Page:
The Choreografija Bėgančiam Patinui performance by artist Eglė Budvytytė was created for the 11th Baltic international art triennial in Vilnius and was later adopted for the Sydney biennial. Over the weekend, it was also entered into a participants’ selection as well. Budvytytė’s performance was included in the “Identity. Behind a Courtain of Uncertainty” international contemporary art exhibition of Baltic and Northern countries (the exhibition was organized by the Latvian Contemporary Art Centre and the National Museum of Ukraine).

In her work, Budvytytė combines film, dance, architecture and video art. She underscored the improvisational aspect of her work as well as the importance of participation: “I am interested in the strangest and most unexpected things that happen when the body begins acting in public in ways contrary to what is dictated by various conventions, like behavioural schemes or unwritten social norms. When performing Choreografija Bėgančiam Patinui, it’s interesting to force viewers to feel uncomfortably, like a passing procession of Krishnaists. The ‘fleeing males’ are struck by a male identity crisis because the old codes of ‘machismo’ no longer work. They run and hide from their old identities, from the old system, and at the same time embody the signs, movements and gestures of new identities, which we do not see as male or female, but something in between,” the artist said.

Since 2008, the CANactions architectural festival in Kiev has been the largest contemporary Ukrainian architecture event. Its goal is to bring together society and the professional community,  integrate the country’s architecture into a global context, create a platform for exchanging ideas, and support the implementation of contemporary aesthetic trends. The festival’s theme this year was Resilient Architecture, and it was curated by famous Dutch architect and urbanist Theo Hauben.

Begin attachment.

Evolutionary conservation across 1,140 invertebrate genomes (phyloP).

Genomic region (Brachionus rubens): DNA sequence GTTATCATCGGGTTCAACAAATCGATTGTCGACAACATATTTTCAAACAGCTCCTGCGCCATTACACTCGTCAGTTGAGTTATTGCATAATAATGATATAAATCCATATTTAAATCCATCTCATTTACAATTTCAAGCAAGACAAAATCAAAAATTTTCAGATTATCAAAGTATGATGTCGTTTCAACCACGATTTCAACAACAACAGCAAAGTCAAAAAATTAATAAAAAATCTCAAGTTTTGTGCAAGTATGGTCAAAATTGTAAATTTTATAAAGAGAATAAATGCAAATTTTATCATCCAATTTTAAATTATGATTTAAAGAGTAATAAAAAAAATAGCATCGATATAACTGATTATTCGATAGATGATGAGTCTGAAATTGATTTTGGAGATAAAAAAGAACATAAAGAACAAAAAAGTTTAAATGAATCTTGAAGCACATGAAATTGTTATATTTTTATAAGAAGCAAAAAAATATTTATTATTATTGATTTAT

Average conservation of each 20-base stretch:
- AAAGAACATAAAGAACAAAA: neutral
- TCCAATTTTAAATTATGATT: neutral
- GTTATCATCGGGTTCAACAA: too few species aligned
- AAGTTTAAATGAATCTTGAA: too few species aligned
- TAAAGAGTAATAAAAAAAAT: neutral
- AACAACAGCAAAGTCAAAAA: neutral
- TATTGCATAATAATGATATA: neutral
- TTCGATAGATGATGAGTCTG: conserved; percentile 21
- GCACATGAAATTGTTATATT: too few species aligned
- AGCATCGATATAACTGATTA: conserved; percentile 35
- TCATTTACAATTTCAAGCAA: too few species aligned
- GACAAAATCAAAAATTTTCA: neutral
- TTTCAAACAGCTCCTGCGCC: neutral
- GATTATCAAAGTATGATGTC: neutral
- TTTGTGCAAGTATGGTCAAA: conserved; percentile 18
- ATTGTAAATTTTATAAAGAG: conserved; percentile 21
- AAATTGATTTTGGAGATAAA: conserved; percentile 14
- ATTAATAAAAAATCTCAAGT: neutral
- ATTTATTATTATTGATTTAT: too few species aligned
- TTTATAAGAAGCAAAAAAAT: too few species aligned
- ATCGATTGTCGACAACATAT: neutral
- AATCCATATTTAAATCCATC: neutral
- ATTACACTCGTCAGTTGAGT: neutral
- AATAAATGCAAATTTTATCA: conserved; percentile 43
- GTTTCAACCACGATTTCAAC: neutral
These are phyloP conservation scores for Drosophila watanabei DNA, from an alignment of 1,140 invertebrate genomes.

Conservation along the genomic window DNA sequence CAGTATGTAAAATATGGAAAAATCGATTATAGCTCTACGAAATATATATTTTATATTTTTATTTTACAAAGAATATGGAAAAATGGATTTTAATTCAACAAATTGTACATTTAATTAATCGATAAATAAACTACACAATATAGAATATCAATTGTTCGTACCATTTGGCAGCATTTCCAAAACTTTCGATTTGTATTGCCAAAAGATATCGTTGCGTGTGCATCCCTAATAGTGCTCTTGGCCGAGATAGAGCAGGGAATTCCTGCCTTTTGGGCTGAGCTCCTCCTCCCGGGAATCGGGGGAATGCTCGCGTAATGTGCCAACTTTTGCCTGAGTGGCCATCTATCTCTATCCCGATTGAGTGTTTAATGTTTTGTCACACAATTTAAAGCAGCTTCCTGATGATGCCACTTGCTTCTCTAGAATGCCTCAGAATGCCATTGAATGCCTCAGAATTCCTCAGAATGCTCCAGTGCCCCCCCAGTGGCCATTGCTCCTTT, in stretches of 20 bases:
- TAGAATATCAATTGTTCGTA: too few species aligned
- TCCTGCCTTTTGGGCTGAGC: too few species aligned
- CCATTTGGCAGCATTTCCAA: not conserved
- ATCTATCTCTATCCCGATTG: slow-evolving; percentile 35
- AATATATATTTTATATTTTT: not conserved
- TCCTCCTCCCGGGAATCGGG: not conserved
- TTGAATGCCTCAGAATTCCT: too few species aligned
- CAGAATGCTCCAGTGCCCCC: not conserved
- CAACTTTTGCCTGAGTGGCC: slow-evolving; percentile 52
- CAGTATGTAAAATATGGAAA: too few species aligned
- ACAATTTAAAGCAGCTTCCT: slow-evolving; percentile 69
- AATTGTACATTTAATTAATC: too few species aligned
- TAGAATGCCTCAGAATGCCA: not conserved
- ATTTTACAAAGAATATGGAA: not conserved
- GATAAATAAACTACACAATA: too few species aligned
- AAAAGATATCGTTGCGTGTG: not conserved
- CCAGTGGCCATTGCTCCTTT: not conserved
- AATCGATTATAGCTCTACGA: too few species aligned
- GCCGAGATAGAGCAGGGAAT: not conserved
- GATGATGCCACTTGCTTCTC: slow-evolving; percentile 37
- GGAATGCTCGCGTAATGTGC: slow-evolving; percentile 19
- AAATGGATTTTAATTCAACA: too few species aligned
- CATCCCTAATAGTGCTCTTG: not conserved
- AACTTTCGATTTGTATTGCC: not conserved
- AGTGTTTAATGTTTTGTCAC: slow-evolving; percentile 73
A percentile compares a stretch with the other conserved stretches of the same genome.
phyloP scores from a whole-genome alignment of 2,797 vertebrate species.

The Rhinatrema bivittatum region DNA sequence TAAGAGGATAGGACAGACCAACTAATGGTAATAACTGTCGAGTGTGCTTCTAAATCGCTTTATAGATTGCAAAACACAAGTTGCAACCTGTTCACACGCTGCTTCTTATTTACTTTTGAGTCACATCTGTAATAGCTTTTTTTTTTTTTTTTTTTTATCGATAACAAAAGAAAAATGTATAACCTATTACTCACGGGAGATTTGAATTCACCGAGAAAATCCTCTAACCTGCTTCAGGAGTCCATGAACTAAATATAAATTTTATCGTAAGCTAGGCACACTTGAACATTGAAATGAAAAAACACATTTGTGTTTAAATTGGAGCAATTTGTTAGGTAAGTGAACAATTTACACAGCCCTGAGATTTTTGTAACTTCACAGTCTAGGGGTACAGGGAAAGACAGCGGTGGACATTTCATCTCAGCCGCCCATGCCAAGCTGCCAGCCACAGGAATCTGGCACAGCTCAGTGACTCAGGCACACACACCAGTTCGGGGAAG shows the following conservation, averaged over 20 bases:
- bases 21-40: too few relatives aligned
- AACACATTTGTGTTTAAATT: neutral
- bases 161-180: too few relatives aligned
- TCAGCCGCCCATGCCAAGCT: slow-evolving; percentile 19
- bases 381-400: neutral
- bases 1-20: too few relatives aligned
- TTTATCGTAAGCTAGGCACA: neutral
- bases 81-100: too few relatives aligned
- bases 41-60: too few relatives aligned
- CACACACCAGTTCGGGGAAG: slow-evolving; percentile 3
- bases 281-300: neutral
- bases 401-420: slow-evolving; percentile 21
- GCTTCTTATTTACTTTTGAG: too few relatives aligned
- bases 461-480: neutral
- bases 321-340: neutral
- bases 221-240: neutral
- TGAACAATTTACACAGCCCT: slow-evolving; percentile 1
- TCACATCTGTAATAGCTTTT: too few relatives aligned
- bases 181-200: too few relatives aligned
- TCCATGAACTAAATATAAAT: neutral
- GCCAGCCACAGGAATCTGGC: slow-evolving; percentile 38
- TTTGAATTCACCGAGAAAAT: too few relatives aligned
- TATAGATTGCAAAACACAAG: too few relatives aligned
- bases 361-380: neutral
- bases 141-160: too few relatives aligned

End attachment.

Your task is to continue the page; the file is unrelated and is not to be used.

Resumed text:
From May 9th until the 21st, architect and urbanism specialist Elena Archipovaitė ran a creative workshop at the CANactions festival about giving meaning to the Ivan Honchar museum (the location of the workshop) in Kiev and the functionality of Kiev’s public spaces. Archipovaitė also delivered a lecture called The Policy of Space: Empowering Citizens in the Planning of Space.

A showcase of Baltic fashion began on May 19th in Kiev. The N WIND SHOWCASE: BALTIC project is presenting 12 active Lithuanian, Latvian and Estonian clothing, shoe and accessory designers and brands: D.Efect (Lithuania, Agnė Kuzmickaitė (Lithuania), Formuniform (Lithuania), Keta Gutmane (Latvia), Mareunrol‘s (Latvia), Blank Blank (Latvia), Reet Aus (Estonia), Anchovy (Lithuania), Okiiko (Lithuania), June 19 (Lithuania), MIESAI (Latvia), Elina Dobele (Latvia).

In Autumn, the Lithuania-Ukraine: Cultural Partnership 2016 project will begin its second stage, which will highlight the performing arts. The Gogolfest interdisciplinary art festival in Kiev will feature Oskaras Koršunovas’ theatrical performances, the Geros Dienos (Operomanija) contemporary opera, the Arts Printing House’s Feel-link street dance performance, the Dansema dance-theatre’s performances, and others. In the autumn, Lithuanian composers will perform their classical and contemporary musical compositions in Ukraine, and various exhibitions will also be held.